LIANE HANSEN, host:
French voters are casting ballots today to elect their next president. They must decide between conservative Nicolas Sarkozy and socialist Segolene Royal, who are proposing starkly different courses for the country's future. The two candidates elaborated their positions over the last few months in a presidential campaign that has increasingly divided the French people.
Eleanor Beardsley sends this report.
(Soundbite of chopping)
ELEANOR BEARDSLEY: Alan Bassousa(ph) has been cutting up meat in his Paris butcher shop for the last 52 years. Rotisserie chickens turn on a spit outside of Boucherie Alan(ph). Inside, the floor is covered with sawdust. As Bassousa expertly trims a lamb shank, he explains why he thinks France needs Sarkozy.
Mr. ALAN BASSOUSA (Butcher Shop Owner): (Through translator) In France, no one wants to get up and go to work early anymore. People are helped too much by the government. So people like us who work 10 and 12 hours a day pay for all the idlers. Too much is too much. We need to get France back on the right track. And I'm voting for Sarkozy.
BEARDSLEY: Sarkozy, who has campaigned as the candidate who defends the early rising worker, proposes relaxing the 35-hour workweek to allow people to work longer and earn more. Sarkozy says he will also cut taxes and red tape on small businesses to encourage hiring. He advocates cutting off benefits to the unemployed who turn down more than two job offers, and he wants to toughen immigration laws and sentences for repeat juvenile offenders.
While butcher Bassousa thinks those are all admirable plans, they scare 35-year-old insurance agent Cyril Bon Fit(ph).
(Soundbite of children playing)
BEARDSLEY: Bon Fit who is picnicking with his wife and son in the Andre Citroen Park near the Seine River, said Segolene Royal's vision of the country is closer to his own.
Mr. CYRIL BON FIT (Insurance Agent): (Through translator) We're looking for a fair and more balanced society. For example, we can't accept that a CEO's salary is 1,000 times higher than it's employees. Sarkozy divides people and plays on their fears. Segolene Royal does not have a selfish individualistic approach, but rather one for the collective good.
Ms. SEGOLENE ROYAL (French Politician): (French Spoken)
(Soundbite of crowd cheering)
BEARDSLEY: On the campaign trail, Royal preached that a fairer France will be a stronger France. She promised to raise the minimum wage and create 500,000 youth job by reapportioning government subsidies to companies. And she describes the 35-hour workweek as social progress, saying it gives people time to spend with their families. As both candidates have hammered out their messages to ebullient crowds, one sometimes has the impression of looking at two different countries with two sets of values.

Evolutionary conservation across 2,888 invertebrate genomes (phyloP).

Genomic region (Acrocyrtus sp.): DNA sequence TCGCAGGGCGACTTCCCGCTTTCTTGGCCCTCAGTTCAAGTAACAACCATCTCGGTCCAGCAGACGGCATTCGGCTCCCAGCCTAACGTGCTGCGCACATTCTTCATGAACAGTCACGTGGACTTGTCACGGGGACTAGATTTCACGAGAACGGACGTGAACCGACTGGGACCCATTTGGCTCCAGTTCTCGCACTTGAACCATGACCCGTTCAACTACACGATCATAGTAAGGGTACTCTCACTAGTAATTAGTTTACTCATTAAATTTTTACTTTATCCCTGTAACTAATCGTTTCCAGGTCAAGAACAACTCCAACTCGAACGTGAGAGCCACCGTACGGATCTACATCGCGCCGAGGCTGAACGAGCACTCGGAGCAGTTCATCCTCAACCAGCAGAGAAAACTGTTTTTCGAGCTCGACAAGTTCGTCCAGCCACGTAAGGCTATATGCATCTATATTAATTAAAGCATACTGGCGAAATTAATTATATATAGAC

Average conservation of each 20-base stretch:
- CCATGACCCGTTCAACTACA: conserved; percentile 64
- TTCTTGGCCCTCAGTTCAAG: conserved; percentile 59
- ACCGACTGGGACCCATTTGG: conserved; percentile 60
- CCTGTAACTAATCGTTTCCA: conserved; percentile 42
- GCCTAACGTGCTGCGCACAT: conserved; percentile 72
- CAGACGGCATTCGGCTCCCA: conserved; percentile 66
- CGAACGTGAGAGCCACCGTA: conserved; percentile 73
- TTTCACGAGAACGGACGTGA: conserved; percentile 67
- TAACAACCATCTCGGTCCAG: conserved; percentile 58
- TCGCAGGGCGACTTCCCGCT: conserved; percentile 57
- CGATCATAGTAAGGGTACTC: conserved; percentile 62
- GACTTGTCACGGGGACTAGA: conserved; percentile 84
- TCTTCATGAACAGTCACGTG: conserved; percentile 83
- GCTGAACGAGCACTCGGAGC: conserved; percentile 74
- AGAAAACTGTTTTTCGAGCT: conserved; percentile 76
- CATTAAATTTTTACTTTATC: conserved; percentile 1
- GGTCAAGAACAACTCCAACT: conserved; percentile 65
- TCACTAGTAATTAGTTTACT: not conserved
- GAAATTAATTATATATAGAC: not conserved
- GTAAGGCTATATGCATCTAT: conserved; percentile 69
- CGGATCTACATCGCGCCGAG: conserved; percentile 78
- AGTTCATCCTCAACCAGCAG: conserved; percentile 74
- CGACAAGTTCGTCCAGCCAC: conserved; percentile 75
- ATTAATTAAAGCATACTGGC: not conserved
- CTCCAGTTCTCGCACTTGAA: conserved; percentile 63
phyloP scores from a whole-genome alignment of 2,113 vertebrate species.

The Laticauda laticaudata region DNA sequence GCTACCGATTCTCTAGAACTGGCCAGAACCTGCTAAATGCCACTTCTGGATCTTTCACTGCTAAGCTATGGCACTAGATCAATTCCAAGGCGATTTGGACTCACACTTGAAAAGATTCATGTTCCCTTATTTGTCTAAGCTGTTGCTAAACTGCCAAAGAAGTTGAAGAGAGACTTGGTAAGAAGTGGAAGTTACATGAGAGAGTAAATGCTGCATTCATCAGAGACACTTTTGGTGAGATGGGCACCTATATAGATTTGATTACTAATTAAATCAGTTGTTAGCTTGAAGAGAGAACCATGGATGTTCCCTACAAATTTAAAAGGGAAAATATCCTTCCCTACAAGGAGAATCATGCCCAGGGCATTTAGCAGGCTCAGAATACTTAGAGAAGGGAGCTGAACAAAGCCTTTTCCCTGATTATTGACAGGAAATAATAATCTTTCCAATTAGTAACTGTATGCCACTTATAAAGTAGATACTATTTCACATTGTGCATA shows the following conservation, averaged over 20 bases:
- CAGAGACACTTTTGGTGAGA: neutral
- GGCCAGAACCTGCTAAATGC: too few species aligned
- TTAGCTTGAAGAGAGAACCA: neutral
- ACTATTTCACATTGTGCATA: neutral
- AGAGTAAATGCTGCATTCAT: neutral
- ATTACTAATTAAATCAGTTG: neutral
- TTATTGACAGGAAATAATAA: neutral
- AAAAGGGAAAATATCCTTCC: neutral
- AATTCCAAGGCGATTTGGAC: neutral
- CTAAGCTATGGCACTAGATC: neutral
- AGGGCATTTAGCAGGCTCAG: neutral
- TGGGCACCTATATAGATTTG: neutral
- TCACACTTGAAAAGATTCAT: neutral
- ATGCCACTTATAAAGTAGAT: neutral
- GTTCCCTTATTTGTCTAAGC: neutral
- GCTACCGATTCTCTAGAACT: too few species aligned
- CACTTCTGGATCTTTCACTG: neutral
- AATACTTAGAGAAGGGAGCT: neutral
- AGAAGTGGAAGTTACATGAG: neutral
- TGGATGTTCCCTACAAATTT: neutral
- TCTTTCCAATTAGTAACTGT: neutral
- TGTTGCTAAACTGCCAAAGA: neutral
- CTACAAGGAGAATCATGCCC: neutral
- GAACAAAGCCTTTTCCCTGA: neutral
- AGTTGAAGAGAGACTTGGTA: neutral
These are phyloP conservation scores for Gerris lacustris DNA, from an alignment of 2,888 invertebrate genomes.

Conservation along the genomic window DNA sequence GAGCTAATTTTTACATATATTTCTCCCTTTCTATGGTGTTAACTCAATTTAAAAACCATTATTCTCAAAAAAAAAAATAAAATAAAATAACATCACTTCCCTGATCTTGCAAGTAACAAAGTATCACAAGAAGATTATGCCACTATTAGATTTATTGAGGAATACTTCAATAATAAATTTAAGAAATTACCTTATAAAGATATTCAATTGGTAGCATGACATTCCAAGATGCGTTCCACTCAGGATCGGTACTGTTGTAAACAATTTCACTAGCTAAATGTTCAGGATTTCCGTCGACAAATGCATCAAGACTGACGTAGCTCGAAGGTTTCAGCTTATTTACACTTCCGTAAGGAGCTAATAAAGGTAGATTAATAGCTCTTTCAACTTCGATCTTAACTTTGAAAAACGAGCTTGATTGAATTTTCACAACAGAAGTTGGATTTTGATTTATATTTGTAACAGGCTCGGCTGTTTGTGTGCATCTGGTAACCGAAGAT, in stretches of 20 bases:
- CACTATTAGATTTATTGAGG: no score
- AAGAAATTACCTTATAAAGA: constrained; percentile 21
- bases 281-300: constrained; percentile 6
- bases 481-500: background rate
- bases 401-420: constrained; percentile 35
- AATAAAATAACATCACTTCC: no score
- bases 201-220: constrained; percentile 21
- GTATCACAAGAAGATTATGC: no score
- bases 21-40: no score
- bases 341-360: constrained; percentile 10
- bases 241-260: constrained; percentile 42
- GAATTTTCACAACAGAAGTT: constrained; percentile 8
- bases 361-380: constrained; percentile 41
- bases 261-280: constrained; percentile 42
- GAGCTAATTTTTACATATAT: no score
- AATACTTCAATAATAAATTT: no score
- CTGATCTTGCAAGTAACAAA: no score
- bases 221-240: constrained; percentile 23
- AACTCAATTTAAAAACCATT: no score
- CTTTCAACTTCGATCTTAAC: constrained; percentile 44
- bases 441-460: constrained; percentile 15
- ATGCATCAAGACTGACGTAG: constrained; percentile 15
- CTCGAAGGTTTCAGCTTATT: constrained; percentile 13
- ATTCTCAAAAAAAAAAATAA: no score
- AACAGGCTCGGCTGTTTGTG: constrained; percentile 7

Serge Sur is a professor of public law at University of Paris II. He says the French differ over the solutions to the country's problems, not the problems themselves, and France is far less divided than it was 30 years ago.
Professor SERGE SUR (Public Law, University of Paris II): You do not have two Frances socially. There is no longer a divide between a working class and a bourgeoisie. You have a main middle class. You have no longer an ideological divide. Because communism is dead and people who are voting for the far right it's not for ideological reasons, it's a kind of despair. It's no longer a divide in terms of values, because all region is not an act of divide between French people, and you have a lot of consensus about humanitarian values.
BEARDSLEY: While polls show unemployment is the top voter concern, a close second is social inequality. And no candidate advocates doing away with France's cherished social support model. Still, many French voters say they can't bring themselves to choose Sarkozy or Royal, finding both their visions too extreme. They say they will either abstain or cast a blank ballot in Sunday's runoff.
For NPR News, I'm Eleonor Beardsley in Paris.
(Soundbite of music)
HANSEN: You're listening to NPR News.
NPR transcripts are created on a rush deadline by Verb8tm, Inc., an NPR contractor, and produced using a proprietary transcription process developed with NPR. This text may not be in its final form and may be updated or revised in the future. Accuracy and availability may vary. The authoritative record of NPR’s programming is the audio record.